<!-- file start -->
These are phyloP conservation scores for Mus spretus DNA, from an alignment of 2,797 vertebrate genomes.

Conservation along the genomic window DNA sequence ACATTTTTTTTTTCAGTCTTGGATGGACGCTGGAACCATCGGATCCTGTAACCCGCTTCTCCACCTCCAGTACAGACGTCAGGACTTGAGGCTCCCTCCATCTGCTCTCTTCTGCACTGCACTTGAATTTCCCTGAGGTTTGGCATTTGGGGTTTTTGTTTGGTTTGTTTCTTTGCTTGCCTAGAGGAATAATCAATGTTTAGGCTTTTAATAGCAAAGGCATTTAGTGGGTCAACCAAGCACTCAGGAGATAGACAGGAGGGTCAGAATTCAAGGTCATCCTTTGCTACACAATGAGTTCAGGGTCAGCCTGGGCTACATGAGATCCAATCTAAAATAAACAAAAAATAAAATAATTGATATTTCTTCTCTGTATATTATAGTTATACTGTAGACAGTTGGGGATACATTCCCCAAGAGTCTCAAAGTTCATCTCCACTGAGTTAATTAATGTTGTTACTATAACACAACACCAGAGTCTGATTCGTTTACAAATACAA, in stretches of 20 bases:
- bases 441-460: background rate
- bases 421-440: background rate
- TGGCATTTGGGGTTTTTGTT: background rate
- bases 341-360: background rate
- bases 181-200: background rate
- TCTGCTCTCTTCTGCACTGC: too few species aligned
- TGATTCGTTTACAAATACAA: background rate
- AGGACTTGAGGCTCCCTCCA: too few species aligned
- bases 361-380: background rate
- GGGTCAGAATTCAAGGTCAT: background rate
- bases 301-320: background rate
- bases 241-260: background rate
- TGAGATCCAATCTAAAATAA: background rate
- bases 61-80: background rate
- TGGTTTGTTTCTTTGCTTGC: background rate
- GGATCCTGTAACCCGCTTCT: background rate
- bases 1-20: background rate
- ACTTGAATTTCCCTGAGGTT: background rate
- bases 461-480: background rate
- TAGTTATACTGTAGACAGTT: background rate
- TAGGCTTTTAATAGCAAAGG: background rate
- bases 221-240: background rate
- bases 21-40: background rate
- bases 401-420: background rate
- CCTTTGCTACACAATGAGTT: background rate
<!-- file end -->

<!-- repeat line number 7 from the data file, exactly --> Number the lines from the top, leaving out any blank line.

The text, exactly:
- bases 181-200: background rate